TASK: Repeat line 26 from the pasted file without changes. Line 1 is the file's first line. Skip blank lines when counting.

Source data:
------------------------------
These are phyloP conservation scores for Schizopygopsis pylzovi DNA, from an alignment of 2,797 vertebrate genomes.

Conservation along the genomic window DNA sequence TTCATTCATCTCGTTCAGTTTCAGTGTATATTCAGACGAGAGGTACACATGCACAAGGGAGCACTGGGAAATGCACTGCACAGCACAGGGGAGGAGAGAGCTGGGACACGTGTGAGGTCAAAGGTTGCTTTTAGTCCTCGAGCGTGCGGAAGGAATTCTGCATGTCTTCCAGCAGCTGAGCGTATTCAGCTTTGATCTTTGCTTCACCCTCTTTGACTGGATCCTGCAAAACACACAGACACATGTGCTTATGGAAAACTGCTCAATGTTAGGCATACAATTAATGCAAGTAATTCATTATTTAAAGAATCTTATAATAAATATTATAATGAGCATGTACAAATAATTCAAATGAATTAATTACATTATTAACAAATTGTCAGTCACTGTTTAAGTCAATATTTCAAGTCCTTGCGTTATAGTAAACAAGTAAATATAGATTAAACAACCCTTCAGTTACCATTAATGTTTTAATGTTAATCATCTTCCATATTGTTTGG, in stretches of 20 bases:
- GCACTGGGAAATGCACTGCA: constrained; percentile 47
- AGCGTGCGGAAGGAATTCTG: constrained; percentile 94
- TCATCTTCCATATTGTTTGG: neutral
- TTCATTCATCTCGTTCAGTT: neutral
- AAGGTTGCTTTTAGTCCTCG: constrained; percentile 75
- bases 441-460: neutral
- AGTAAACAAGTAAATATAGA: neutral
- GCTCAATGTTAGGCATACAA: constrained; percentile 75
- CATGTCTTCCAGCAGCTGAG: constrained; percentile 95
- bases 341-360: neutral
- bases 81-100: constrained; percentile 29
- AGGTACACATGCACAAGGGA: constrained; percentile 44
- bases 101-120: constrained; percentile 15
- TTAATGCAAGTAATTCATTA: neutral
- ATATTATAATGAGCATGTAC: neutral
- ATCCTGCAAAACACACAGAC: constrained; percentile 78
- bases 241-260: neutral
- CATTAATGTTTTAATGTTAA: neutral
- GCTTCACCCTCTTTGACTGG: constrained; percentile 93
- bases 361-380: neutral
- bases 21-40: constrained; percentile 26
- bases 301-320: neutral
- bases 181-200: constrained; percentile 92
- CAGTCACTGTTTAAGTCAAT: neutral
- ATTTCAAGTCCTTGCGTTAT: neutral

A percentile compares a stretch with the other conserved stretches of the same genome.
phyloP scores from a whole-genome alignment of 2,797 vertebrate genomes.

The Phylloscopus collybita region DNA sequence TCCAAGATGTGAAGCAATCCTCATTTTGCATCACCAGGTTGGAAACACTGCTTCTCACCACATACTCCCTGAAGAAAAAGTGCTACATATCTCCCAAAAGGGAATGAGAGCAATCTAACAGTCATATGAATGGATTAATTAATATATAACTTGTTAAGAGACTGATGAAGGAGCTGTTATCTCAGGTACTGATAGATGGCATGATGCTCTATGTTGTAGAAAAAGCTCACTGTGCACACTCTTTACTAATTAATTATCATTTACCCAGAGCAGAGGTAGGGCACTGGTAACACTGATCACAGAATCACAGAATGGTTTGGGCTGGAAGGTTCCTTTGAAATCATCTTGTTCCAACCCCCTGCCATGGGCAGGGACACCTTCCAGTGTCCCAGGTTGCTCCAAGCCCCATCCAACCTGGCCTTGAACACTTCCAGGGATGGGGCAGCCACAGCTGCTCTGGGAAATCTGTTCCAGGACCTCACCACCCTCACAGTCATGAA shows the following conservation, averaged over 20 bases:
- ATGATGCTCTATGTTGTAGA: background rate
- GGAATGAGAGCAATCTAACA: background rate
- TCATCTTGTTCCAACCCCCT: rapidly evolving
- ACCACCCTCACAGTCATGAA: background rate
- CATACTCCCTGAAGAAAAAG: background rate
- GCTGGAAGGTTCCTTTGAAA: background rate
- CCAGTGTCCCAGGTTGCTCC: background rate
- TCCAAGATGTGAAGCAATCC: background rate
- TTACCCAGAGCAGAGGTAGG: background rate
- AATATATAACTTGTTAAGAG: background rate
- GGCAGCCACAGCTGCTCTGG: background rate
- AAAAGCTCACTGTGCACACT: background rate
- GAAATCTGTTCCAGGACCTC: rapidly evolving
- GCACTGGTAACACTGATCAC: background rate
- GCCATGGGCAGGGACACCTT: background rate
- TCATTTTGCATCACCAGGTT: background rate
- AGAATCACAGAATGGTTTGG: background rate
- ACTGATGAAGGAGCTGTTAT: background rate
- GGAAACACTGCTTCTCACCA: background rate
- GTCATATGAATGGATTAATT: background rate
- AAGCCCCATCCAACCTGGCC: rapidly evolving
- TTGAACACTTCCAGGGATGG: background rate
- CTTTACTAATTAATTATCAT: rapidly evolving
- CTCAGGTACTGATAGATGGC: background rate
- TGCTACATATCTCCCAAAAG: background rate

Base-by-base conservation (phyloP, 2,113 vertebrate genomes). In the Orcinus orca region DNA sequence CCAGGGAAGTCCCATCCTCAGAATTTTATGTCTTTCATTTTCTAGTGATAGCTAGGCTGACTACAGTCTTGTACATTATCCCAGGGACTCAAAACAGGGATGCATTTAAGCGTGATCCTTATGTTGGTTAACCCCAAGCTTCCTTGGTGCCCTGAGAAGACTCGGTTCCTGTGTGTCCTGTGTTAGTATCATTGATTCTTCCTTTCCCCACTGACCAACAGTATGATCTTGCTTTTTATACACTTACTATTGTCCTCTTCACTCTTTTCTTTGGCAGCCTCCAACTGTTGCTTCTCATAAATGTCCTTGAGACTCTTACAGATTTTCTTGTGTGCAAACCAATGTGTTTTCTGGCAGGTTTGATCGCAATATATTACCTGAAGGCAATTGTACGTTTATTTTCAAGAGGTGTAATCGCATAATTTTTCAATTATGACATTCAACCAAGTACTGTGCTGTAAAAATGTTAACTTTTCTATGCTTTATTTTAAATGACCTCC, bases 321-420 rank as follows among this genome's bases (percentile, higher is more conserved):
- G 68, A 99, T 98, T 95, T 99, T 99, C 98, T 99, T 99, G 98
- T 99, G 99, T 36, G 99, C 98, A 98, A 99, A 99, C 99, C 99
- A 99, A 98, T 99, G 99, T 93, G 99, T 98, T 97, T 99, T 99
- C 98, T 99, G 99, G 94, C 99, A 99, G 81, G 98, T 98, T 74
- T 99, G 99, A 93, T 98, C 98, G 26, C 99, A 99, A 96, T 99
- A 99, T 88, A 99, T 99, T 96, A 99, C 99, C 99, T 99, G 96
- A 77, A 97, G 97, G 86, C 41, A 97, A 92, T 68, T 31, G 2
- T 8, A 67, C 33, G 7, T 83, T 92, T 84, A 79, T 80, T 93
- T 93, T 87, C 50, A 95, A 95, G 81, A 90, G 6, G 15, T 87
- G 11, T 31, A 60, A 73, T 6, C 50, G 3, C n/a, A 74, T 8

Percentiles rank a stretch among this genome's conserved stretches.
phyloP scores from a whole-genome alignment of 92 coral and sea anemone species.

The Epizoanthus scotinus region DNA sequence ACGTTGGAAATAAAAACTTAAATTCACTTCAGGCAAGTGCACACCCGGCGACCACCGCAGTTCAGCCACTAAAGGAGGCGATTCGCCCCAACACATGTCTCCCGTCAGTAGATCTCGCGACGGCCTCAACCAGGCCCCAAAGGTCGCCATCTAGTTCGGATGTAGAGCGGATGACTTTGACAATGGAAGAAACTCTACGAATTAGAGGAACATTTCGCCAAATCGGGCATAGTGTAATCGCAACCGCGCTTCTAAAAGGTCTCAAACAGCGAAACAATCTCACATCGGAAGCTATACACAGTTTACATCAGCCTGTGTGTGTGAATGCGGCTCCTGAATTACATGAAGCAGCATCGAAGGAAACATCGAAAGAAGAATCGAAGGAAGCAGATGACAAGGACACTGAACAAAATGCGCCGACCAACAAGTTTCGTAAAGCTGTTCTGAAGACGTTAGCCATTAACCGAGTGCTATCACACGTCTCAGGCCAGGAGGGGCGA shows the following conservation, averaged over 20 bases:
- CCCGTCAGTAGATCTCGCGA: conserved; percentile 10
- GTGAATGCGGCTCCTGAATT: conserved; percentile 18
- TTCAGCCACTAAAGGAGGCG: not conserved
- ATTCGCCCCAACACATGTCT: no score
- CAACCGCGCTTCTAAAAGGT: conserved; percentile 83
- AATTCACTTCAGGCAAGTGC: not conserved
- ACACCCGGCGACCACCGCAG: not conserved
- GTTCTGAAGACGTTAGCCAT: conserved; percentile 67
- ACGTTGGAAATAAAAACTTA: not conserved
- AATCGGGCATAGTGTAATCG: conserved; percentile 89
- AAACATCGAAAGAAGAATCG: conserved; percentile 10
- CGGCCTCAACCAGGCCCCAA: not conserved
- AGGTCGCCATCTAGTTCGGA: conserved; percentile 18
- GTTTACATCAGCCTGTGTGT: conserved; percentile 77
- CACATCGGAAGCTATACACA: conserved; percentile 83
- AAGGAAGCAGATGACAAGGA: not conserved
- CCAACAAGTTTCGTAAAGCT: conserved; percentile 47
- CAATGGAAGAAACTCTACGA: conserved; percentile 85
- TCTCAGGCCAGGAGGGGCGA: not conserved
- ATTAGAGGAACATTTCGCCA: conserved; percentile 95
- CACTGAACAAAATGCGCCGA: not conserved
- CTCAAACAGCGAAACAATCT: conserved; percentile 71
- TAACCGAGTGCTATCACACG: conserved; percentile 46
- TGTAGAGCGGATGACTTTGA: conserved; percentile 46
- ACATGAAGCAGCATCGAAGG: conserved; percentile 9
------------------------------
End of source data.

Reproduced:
- CAGTCACTGTTTAAGTCAAT: neutral